The BBC has once again voiced its commitment to impartiality after Emily Maitlis said she did not regret her comments about Dominic Cummings.
The corporation reprimanded Newsnight last May after the presenter delivered a monologue which was heavily critical of the prime minister's aide.
In an interview with the Press Gazette, external earlier this week, Maitlis said she did not regret her monologue.
The BBC has said it would be speaking to Maitlis about the issue.
Reflecting on her monologue, Maitlis said: "It hasn't ever been explained to me what was journalistically inaccurate about [it]."
After the interview was published, a BBC spokesperson said: "Nothing is more important than our impartiality. All BBC journalists must abide by the BBC's editorial guidelines and social media rules. There are no exceptions. We will be taking this up with Emily."
At the beginning of the BBC Two programme broadcast on 26 May 2020, Maitlis said the country was "shocked" that the government could not see that Boris Johnson's aide had broken the rules by travelling from London to County Durham during the coronavirus lockdown.
She said the "public mood" was "one of fury, contempt and anguish", and that Mr Cummings had made people who struggled to keep to the government's rules "feel like fools".
The BBC said the comments did not meet the required standards of due impartiality. Ofcom said it would not be investigating in light of the action already taken by the BBC.
The regulator did say, however, that Maitlis's monologue "could be perceived" as her personal view, and it warned the corporation that presenters must not "inadvertently give the impression" of giving their personal opinions.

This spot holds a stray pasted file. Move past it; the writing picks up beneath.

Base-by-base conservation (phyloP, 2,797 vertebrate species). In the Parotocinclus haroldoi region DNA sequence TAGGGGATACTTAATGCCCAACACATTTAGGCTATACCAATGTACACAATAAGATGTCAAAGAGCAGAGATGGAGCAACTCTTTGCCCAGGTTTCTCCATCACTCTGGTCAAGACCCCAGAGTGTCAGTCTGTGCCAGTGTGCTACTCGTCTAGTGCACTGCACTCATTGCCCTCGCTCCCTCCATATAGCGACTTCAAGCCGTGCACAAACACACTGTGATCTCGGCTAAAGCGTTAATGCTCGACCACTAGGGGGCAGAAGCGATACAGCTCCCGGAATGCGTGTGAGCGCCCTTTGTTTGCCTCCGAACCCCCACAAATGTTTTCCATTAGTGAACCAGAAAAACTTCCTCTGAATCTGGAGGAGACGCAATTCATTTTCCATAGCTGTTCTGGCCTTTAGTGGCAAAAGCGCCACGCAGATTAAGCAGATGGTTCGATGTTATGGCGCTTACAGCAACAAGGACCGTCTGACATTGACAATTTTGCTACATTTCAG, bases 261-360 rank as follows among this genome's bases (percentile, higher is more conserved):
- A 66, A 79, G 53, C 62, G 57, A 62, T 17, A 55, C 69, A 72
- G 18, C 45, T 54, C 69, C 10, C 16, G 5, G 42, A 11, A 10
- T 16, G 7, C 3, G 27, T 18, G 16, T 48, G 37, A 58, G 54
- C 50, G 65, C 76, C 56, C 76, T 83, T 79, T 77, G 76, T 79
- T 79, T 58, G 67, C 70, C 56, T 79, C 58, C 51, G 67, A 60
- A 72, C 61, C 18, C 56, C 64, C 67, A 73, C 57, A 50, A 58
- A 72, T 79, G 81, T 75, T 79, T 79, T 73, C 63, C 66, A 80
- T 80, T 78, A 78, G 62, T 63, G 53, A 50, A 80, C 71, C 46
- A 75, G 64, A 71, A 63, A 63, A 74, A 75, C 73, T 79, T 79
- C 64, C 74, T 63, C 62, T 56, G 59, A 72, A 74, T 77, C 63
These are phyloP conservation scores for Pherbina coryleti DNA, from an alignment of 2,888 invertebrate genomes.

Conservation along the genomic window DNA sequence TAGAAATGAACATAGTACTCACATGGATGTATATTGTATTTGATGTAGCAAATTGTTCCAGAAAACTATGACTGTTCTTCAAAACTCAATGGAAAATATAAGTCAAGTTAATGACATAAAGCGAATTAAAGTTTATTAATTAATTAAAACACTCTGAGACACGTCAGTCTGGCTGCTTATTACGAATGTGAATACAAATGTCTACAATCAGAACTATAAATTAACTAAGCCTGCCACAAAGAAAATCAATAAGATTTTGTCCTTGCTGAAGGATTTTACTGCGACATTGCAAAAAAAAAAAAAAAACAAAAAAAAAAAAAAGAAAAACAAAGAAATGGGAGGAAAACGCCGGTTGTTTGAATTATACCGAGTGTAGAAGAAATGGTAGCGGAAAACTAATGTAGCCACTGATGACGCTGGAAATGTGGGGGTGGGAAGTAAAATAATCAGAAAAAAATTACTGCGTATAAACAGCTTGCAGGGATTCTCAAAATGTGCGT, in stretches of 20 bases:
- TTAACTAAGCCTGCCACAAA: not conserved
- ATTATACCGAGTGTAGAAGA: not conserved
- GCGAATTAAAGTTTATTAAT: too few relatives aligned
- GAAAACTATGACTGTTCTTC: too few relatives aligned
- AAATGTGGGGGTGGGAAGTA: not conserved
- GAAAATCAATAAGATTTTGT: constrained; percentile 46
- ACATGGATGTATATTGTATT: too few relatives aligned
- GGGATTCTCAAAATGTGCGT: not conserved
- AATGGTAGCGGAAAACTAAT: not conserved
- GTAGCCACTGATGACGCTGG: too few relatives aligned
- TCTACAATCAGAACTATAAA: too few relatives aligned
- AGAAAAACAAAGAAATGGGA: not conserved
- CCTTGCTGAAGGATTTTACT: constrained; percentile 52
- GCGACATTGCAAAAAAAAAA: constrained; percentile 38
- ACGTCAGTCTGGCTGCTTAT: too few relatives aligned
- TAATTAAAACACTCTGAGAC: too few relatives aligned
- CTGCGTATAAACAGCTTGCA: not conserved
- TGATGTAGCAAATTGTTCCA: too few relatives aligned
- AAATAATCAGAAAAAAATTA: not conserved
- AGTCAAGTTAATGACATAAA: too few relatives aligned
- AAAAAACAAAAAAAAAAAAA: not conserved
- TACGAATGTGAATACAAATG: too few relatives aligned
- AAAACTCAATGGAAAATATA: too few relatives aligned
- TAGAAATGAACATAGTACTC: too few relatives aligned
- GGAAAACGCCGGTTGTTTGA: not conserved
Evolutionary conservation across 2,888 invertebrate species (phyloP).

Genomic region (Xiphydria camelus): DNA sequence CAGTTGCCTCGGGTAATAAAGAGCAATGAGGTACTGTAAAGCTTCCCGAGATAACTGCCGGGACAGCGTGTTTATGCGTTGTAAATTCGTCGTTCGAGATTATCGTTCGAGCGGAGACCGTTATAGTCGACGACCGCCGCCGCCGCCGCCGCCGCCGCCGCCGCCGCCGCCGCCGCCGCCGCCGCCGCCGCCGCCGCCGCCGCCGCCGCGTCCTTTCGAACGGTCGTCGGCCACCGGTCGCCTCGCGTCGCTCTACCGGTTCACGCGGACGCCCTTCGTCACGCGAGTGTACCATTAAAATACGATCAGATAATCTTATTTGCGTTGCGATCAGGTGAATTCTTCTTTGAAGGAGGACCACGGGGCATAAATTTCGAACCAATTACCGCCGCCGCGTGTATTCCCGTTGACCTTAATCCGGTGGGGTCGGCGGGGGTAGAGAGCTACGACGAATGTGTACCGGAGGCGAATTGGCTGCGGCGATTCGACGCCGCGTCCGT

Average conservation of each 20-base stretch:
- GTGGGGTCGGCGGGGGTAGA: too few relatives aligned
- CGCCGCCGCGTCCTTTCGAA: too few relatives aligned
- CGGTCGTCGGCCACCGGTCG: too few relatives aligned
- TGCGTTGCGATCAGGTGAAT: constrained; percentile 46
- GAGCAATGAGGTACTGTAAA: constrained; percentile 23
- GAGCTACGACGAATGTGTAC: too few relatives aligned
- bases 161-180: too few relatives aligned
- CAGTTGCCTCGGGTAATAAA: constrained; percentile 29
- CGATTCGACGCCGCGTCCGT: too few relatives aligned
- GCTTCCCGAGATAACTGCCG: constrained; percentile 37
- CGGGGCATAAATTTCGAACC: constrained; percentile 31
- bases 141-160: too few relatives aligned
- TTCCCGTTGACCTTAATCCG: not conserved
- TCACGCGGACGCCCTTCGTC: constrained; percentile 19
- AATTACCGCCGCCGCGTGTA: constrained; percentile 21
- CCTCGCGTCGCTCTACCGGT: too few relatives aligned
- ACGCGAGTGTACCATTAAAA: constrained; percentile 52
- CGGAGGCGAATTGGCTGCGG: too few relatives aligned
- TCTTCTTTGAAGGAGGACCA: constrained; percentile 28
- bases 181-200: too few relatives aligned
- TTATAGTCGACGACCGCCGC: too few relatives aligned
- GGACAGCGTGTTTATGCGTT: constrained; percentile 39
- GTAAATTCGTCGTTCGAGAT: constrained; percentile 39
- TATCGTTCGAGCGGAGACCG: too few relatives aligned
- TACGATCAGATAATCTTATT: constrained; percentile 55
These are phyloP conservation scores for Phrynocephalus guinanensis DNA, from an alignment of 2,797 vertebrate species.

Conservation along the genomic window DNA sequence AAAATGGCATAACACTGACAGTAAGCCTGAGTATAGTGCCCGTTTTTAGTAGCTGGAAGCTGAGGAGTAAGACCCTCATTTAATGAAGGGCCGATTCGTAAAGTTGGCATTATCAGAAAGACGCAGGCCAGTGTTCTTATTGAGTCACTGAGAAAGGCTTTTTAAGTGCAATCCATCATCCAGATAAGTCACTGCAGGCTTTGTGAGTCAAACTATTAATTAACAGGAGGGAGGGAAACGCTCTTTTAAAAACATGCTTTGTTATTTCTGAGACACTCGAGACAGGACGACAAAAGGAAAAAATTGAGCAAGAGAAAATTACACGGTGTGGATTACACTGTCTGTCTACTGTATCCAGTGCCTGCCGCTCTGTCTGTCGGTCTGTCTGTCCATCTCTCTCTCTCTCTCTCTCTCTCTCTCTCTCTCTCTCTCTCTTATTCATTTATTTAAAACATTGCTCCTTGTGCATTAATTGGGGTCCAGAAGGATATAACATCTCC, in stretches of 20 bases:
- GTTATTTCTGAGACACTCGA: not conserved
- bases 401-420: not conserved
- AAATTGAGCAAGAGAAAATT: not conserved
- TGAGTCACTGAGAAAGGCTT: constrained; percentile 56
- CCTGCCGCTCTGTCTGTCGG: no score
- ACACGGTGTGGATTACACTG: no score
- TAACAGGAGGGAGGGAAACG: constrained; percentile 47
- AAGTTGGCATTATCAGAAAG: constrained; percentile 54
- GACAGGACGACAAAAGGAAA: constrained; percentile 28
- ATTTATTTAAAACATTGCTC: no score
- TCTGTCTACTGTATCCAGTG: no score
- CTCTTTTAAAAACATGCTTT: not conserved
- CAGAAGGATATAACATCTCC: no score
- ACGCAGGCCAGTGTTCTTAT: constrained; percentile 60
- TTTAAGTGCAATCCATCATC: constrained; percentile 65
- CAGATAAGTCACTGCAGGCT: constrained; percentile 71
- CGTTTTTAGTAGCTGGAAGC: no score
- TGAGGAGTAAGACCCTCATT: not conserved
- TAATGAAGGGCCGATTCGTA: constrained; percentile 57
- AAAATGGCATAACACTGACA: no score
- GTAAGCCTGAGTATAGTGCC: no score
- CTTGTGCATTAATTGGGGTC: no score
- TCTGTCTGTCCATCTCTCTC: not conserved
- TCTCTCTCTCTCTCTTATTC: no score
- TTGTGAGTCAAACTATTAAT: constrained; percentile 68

More recently, Mr Cummings said his journey was partly prompted by security concerns at his home address. This was not made public at the time.
Last month, the BBC once again reprimanded Maitlis after she retweeted a comment from former Good Morning Britain host Piers Morgan.
"If failing to quarantine properly is punishable by 10yrs in prison, what is the punishment for failing to properly protect the country from a pandemic?" Morgan posted on Twitter.
The BBC's Executive Complaints Unit found that the "retweeted material was clearly controversial, implying sharp criticism of the government, and there was nothing in the surrounding context to make clear that Ms Maitlis was not endorsing it or to draw attention to alternative views".
It added that despite Maitlis removing the post after 10 minutes, she failed to publicly clarify that it had fallen short of editorial standards.
Maitlis told the Press Gazette she deleted the retweet quickly because "just didn't want to be on the receiving end of a load of @PiersMorgan tweets".